The early years ....
Later Years .......
Elizabeth  11 ......
The Monarchs
Maundy Recipients
Full Distribution Sets

Probally the first known maundy coin struck was not English but Scottish. It was a groat (4d) of the type of James 1V.There are only two specimens known of. One of these is held in The British Museum.The other in the National Museum of Antiquities of Scotland.They were first issued in the maundy service of 1512  held in Scotland.

Maundy money as it is known today started with the undated issue of hammered coinage to King Charles 11 in 1660.These were designed by  Thomas Simon and are referred to as undated maundy money or Simons maundy money.These were first issued on the 9th May 1660.

Charles 11 Hammered Maundy Set

Undated maundy set. First of milled sets issued in c1664 .

Silver pennies were given out until 1660 when recipients started to be given mixed coinage of 4d,3d,2d and 1d. The earliest official report referring to the use of mixed coinage was in 1731 in the reign of King George 11. That year all four denominations were minted.

The maundy dish used  at the ceremony to hold the purses is made of silver gilt. It is circa 2  feet in diameter and weighs approximately 202 oz. The dish dates back to King Charles 11 (1660 - 1685). and carries the arms of William & Mary (1688 - 1694). At the ceremony the dish is usually carried by the monarch who is guarded by Yeomen.


1693 William & Mary Maundy Set

The maundy money gifts to pensioners are said to fulfill Jesus's eve of the crucifiction command to his followers to love one another.

After 1731 complete denominations of 1d to 4d coins were only issued in 16 of the years up to 1799. The penny continued to always be the favoured denomination at the maundy ceremonies.

It is thought that from 1752 the 1d to 4d coins were minted solely for maundy use. Prior to this ordinary circulating currency coins were used.

The reigning monarch now distributes sets consisting of small silver 4d,3d,    2d & 1d coins.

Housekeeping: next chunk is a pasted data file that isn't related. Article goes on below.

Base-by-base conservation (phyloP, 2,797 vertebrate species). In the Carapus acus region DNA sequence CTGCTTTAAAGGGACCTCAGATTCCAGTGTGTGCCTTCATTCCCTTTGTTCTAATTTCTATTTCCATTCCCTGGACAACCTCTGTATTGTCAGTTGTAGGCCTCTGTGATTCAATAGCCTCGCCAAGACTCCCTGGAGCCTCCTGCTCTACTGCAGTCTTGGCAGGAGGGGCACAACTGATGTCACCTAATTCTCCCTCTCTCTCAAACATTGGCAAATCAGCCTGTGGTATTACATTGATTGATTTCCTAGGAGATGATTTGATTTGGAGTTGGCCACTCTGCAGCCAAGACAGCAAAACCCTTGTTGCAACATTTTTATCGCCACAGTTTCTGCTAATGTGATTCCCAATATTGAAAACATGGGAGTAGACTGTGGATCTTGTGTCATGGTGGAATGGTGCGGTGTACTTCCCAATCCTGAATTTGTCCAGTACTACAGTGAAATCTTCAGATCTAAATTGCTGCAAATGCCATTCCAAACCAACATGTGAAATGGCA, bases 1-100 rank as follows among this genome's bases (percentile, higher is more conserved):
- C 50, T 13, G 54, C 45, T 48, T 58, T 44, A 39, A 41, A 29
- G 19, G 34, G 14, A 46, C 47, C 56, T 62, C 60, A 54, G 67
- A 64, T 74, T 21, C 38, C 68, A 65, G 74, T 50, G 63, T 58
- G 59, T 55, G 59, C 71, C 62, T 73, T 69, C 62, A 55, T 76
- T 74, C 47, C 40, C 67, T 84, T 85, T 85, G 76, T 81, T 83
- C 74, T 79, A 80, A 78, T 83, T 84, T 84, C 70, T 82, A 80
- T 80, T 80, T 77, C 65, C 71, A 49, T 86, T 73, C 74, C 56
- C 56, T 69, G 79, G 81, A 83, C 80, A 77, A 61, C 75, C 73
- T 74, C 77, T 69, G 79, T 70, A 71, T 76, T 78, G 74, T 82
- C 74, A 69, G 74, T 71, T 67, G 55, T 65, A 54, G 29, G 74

The individuals who receive maundy money are given 1d for each year the monarch has been alive.The tradition of linking the number to the monarchs age started with Henry 1V (1399 - 1413).

Until the 18th century maundy money was  distributed only to the same sex as the sovereign. Both men and women receive equal amounts these days.

Although the origin of the maundy ceremony is believed to date back to the reign of Edward11 (1307 - 1327) it was not until Elizabeth 1 came to the throne that money was regularly distributed to the poor.Previously goods  were given to the poor by the reigning monarch as described earlier.The monarchs got fed up with the poor fighting for the clothing and this tradition stopped.

Examples of the clothing and food gifts

1556  A piece of cloth for clothing, stockings, a pair of shoes and the aprons and towels used in the "pendelavium".

Enough food for four people and a bowl of wine.

1633  A fine shirt, three yards of broad cloth and a pair of shoes.

Green fish salmon, red-herring, two loaves of bread and claret wine.

1699  Two yards of broadcloth, four yards of linen cloth, new shoes and stockings.

A salt cod with salmon, two dozen herrings and a bowl of wine.

1731  Shoes, stockings,  linen and woolen cloth.

One large old ling, one large dried cod, twelve red herrings and four half quarter loaves.

                                                                          An early puse which held the maundy coins.    



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